Ben Feldman is fascinated by Green-Wood’s permanent residents. He has written two books, both of which were about individuals who lie at Green-Wood: Butchery on Bond Street: Sexual Politics and the Burdell-Cunningham Case in Ante-bellum New York, and Call Me Daddy: Babes and Bathos in Edward West Browning’s Jazz Age New York. Ben blogs as New York Wanderer. He also has been cataloging The Green-Wood Historic Fund’s Collections, as a volunteer, for years.
Ben’s current book project (no title yet) is about William Niblo, who owned Niblo’s Garden, the entertainment hot spot of New York in the mid-19th century. Niblo is, of course, interred at Green-Wood. Here is Ben’s guest blog post on Niblo:
Summer is coming sooner than we expected this year and thus our thoughts turn to hot-weather activities and respites therefrom. Beach-going, bicycling, sailing on New York Harbor: all will be wonderful as the days wax hotter. But what to do for a respite when the sun beats down? Today we seek air-conditioned comfort, but in 1863 that option wasn’t available. Famed Green-Wood permanent resident William Niblo had a pleasant habit. What better place to rest in the shade but Green-Wood Cemetery’s leafy paths?
Down by the shores of Green-Wood’s Crescent Water stands a magnificent mausoleum, erected in 1852 by Niblo, the famed early and mid-19th century NYC tavern keep and theater entrepreneur, to house the remains of his wife Martha King Niblo, her parents, and his mother, among others.
Martha had left William Niblo a widower in 1851, and he remained bereft for the remaining 27 years of his life. One part Toots Shor and one part Sol Hurok, Niblo led a storied career as proprietor of the Bank Coffee House in the 1820s where everyone who was anyone came to wine and dine from Niblo’s famous larder. In 1828 Niblo turned to larger game, acquiring control of a former circus grounds and equestrian facility out in “the country.” The easterly Broadway block front between Houston and Prince Streets was gradually turned into the pre-eminent genteel outdoor and indoor entertainment venue in the city, competing with other so-called pleasure gardens for the carriage trade.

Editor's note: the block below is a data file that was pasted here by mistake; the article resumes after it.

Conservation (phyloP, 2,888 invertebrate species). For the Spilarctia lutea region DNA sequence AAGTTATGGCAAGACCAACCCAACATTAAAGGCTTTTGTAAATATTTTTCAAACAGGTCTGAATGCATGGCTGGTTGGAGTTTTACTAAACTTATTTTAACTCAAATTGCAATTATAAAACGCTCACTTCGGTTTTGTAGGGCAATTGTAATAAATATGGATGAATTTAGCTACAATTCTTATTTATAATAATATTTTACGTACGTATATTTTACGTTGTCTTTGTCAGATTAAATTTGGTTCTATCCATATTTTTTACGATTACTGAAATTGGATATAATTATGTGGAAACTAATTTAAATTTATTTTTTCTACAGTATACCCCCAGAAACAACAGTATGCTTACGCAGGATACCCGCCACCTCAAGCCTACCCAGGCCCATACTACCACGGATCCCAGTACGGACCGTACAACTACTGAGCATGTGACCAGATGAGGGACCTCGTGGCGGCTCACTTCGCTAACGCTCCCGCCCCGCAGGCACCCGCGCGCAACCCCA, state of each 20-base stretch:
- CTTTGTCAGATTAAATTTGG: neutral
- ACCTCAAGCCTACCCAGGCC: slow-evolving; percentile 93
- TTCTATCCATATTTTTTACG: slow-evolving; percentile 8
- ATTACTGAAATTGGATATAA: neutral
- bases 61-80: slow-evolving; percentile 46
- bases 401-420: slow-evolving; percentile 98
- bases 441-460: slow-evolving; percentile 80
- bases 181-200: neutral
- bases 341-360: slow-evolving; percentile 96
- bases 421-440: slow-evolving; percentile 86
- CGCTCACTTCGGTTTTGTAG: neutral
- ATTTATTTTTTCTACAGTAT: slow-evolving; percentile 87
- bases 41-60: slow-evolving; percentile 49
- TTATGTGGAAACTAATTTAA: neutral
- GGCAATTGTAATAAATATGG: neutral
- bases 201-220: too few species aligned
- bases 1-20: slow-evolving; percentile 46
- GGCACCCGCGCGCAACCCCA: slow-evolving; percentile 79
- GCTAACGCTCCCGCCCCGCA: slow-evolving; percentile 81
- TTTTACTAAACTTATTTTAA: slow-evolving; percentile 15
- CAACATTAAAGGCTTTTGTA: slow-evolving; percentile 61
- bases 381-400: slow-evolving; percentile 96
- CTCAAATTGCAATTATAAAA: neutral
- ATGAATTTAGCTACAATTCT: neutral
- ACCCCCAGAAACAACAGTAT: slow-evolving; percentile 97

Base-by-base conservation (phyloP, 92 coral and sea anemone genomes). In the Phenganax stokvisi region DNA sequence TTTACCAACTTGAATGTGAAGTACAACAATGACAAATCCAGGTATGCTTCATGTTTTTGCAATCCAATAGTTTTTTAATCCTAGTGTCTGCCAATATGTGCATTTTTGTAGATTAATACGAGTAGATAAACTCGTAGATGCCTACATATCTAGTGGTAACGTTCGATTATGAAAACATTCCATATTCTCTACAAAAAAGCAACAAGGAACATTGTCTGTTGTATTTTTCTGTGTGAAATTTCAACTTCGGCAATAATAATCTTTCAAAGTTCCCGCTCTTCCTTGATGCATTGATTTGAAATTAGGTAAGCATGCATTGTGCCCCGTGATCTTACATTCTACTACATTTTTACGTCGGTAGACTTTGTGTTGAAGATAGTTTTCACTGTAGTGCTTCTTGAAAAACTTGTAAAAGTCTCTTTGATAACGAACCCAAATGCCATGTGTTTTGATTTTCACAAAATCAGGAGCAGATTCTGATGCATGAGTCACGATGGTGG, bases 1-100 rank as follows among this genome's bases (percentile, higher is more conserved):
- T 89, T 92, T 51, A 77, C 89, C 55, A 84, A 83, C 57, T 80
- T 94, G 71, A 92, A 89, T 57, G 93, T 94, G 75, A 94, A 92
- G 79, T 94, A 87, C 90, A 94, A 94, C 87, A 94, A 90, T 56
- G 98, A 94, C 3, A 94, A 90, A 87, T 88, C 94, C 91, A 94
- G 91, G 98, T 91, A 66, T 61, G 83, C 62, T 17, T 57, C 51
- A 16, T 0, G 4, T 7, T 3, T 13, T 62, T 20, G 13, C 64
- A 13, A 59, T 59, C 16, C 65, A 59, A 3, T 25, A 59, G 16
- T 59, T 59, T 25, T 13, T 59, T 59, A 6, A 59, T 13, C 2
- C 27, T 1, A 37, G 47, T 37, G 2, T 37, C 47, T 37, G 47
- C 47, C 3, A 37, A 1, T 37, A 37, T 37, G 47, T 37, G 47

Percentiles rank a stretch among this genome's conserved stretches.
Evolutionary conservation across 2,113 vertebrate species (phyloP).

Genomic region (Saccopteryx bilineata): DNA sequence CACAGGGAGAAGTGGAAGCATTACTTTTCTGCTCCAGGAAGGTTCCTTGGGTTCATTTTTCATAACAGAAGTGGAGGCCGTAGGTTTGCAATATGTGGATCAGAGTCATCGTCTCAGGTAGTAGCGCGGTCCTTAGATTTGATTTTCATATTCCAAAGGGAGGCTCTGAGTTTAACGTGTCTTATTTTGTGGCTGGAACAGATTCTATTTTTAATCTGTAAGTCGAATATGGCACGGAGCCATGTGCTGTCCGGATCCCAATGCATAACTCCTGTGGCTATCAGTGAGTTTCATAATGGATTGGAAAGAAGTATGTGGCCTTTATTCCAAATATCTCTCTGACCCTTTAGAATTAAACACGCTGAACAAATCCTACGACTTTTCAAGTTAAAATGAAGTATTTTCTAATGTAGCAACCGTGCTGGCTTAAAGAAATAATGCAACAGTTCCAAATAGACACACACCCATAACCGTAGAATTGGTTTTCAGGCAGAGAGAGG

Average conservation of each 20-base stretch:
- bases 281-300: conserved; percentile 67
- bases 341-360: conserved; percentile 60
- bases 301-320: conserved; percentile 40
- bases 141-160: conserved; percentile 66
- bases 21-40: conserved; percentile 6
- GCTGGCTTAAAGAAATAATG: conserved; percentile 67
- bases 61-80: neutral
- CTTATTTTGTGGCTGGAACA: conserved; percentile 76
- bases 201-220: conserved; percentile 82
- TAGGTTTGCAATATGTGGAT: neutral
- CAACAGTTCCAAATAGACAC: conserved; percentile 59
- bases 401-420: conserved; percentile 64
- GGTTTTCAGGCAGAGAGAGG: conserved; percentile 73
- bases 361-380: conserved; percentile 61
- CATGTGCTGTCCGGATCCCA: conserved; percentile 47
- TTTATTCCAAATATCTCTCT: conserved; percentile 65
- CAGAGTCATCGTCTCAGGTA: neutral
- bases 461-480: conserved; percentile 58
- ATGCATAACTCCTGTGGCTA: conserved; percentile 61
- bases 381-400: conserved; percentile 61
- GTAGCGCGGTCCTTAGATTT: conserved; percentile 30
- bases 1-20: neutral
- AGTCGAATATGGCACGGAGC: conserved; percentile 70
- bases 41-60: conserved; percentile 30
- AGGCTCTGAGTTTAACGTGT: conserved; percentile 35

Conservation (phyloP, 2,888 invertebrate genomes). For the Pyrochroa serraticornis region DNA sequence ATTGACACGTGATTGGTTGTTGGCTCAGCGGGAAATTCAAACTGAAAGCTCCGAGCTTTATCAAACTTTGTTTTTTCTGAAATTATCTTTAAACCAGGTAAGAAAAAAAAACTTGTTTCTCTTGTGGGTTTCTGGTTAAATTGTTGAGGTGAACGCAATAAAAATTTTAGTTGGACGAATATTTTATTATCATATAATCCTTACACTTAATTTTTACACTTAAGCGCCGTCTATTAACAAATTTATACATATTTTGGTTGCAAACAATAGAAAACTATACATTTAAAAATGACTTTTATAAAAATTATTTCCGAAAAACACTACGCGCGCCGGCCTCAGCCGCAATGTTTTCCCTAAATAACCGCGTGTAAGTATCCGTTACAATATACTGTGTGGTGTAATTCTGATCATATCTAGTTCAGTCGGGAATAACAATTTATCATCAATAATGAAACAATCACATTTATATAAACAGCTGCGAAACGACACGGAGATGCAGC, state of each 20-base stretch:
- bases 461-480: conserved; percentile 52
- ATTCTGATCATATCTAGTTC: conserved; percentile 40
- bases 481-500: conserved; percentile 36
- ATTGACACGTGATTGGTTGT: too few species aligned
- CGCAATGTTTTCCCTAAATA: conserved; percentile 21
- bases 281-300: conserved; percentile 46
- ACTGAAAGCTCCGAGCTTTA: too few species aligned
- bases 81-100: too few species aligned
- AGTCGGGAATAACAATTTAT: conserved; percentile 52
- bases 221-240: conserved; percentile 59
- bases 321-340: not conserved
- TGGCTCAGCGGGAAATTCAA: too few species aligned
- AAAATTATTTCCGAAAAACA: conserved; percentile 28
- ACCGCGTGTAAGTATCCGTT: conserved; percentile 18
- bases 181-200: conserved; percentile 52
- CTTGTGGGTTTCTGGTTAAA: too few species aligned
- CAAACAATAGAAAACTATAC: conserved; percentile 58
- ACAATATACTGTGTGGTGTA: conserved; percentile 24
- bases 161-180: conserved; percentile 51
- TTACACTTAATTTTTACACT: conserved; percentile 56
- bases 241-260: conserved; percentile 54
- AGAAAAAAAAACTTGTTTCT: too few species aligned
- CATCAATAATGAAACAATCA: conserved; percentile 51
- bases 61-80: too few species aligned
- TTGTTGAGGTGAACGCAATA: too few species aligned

So inconvenient was the destination that Niblo purchased six shining, made-to-order, horse-drawn omnibuses to ferry customers back and forth from his brother John’s hotel at Broadway and Cedar Streets. The enterprise was a tremendous success. Any performer who sought fame and fortune in New York mounted its stage, which lasted through three burn-downs and finally closed in 1894, some thirty-three years after Niblo retired from its management, though leaving his name on the marquee to the end.
Niblo was a devout Episcopalian, and during his long tenure at Calvary Episcopal Church near Gramercy Park, served as warden and vestryman for decades. His wife’s tragic death after a childless marriage only served to strengthen his bonds with Calvary, and seek solace in visiting his wife’s tomb (reportedly daily when he was in New York, and not traveling overseas). Niblo’s friends were invited to join him and picnic on the grounds of the mausoleum, where he ultimately was placed to rest.
One summer day in 1863, though, poor William was given a foretaste of the mausoleum experience, up close and personal. Take a gander at this article from the August 30, 1878 edition of the Batavia, New York, Daily Morning News, (reprinted from New York City’s weekly Sunday Mercury) that Green-Wood I recently stumbled upon in my research for my upcoming biography of Niblo. You’ll think twice about door stops the next time you visit inside a mausoleum…
Shady places abound at Green-Wood on hot summer days, so if you lack air-conditioning this coming summer and need relief, or simply want some outdoor air in a balmy place, come visit Green-Wood and meander up to Crescent Water. Bring a novel. Sit and relax. But if the door creaks open, think twice before entering. Know which way the wind blows, and try to take care.